Genesis Crew Ready for Daring Mid-Air Grab

Sky Capture: How NASA Will Bring Genesis Down to Earth
An artist's interpretation of the mid-air retrieval of the Genesis sample return capsule. Helicopter crews are poised to catch the falling spacecraft and its solar wind samples on Sept. 8 in Utah. (Image credit: NASA/JPL.)

DUGWAY PROVING GROUND, UTAH - Ground teams are primed and ready for a spectacular air show here as the Genesis sample return capsule speeds its way through the Earth's atmosphere today and is snared in midair over remote desert landscape.

NASA's Genesis spacecraft is bringing back particles of solar wind collected by ultra-pure wafers of gold, sapphire, silicon and diamond carried onboard the deep space probe.

"All systems are go. We're doing quite well and on our way to Earth," said Don Sevilla, Genesis payload recovery lead from the Jet Propulsion Laboratory (JPL) in Pasadena, California. The spacecraft was accelerating en route to Earth and will dive into the atmosphere at about 25,000 miles per hour, he said during a Tuesday press briefing here.

At that speed, the 450-pound sample return capsule carries with it the same kinetic energy as a 4.5 million pound freight train slicing into the air at 80 miles per hour, said Bob Corwin, Genesis capsule recovery team chief from Lockheed Martin, designer and builder of the spacecraft.

"You can see the job the atmosphere has to do in slowing the capsule down to the point where we can deploy parachutes," Corwin said.

No take two

The Genesis return sample capsule begin the final plunge at roughly 8:55 a.m. Pacific Daylight Time (11:55 a.m. ET) over northern Oregon, experiencing peak heating conditions as it decelerates near the Oregon/Nevada border en route to the U.S. Air Force's Utah Test and Training Range (UTTR).

Helicopter teams are practiced and prepared to attempt midair capture of the Genesis sample-carrying container as its glides high over the desert terrain under a parachute-like "wing" called a parafoil.

"Both the pilots and crews are ready to go," said Cliff Fleming, pilot of the Genesis primary capture helicopter from South Coast Helicopters of Santa Ana, California.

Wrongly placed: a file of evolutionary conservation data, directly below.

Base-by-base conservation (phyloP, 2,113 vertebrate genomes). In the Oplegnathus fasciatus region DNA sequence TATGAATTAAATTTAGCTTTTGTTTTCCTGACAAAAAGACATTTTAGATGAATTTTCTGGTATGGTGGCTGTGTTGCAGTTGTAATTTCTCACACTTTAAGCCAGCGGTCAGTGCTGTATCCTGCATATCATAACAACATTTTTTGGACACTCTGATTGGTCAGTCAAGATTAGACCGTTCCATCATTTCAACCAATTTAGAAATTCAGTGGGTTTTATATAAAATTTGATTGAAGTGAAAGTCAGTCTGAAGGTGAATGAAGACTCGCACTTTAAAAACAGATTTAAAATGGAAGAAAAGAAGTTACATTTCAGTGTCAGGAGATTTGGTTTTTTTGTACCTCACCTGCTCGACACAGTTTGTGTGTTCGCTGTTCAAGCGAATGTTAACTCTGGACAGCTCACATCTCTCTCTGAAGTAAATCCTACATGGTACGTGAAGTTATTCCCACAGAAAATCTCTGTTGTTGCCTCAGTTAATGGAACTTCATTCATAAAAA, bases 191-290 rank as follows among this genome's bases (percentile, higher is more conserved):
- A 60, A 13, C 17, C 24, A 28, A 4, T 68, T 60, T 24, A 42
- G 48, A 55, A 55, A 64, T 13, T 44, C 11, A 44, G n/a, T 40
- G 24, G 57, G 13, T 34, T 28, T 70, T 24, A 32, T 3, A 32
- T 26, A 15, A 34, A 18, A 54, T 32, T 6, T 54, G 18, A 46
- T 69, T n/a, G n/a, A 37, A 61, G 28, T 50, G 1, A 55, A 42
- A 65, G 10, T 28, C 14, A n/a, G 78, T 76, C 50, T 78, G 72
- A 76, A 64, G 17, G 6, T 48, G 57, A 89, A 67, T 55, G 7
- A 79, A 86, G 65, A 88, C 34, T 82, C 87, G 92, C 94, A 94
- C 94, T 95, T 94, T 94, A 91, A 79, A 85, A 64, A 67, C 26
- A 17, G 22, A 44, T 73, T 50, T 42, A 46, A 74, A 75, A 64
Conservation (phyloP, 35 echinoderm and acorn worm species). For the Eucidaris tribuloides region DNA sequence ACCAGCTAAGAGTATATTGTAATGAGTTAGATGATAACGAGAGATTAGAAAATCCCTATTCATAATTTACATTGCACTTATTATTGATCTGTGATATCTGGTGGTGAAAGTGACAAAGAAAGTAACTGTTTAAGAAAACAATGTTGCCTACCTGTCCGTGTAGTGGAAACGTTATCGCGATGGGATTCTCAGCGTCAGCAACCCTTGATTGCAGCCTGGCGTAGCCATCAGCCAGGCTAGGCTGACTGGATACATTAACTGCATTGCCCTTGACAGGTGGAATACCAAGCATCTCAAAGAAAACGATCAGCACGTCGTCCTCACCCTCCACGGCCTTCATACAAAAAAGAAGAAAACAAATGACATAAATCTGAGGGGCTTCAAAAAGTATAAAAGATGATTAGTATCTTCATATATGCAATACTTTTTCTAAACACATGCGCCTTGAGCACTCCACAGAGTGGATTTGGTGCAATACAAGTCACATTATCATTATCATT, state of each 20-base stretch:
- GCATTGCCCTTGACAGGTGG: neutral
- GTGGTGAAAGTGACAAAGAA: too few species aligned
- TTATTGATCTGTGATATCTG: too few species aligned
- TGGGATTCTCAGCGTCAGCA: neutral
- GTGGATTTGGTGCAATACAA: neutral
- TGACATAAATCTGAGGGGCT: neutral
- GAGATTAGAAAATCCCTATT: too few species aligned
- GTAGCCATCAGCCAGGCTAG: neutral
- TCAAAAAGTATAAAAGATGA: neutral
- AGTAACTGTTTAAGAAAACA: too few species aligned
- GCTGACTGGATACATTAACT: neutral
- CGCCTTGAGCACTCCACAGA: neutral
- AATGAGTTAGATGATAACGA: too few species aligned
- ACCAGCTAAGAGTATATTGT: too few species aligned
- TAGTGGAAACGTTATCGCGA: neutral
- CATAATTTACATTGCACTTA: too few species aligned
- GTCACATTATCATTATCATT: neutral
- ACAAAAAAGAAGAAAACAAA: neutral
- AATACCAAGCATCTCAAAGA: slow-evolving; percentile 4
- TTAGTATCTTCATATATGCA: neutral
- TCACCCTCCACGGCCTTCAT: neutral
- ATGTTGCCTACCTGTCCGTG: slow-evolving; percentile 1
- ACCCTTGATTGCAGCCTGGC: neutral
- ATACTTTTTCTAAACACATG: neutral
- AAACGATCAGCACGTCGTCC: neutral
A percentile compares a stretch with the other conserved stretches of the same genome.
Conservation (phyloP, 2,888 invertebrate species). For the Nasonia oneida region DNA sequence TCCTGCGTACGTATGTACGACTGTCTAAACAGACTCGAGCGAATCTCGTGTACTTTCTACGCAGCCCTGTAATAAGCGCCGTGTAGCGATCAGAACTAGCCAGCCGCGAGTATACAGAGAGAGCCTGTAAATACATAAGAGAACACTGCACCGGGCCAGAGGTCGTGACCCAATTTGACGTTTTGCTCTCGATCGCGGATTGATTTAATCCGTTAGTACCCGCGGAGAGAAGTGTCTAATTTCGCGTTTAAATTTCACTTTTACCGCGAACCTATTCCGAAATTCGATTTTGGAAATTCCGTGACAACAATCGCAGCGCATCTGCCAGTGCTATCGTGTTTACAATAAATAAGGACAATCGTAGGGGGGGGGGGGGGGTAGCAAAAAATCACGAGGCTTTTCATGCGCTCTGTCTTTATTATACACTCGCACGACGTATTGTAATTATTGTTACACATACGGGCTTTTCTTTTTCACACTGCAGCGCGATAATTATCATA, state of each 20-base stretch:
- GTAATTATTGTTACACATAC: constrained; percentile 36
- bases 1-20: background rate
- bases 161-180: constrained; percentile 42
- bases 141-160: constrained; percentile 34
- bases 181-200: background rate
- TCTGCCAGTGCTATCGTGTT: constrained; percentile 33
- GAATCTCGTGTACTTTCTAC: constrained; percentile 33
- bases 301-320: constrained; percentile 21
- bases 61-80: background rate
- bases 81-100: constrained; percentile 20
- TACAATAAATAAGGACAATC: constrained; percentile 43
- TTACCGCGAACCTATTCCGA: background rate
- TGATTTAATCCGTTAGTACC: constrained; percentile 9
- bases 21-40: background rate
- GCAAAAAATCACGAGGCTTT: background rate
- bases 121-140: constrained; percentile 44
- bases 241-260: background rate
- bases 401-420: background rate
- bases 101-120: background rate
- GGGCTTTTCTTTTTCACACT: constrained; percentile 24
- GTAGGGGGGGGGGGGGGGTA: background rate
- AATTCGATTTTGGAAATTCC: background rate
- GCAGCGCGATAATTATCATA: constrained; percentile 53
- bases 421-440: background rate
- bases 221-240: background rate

Fleming said that two retrieval helicopters are ready to make multiple tries at snaring the capsule in midair -- from roughly 9,000-foot altitude down to just 500 feet above the ground.

"We feel pretty confident," Fleming said. "What's hard about's the pressure. This is a one time chance and there's no take two."

One atom at a time

Purpose of the midair retrieval is to avoid a ground impact that could well shatter the delicate wafers that hold the solar particles. Those wafers have been exposed for over two years in space. They are likely pinged and pitted by micrometeorites, making them all the more fragile, JPL's Sevilla said.

If the sample return canister does hit the ground, it's not a loss of the mission. However, the resulting impact would turn the sample container into, basically, "a can of glass," Sevilla said, making it difficult to extract Genesis science data.

"It's not a mission failure, but they'll be hits on the science side if we end up parachuting to the ground," noted Don Burnett, Genesis principal investigator from the California Institute of Technology.

Genesis has collected solar material "one atom at a time," he told Several major facilities have been established, dedicated to in-depth studies of the collected solar particles. In all there are roughly 15 laboratories around the world, he pointed out, getting ready to analyze the materials brought back to Earth by Genesis.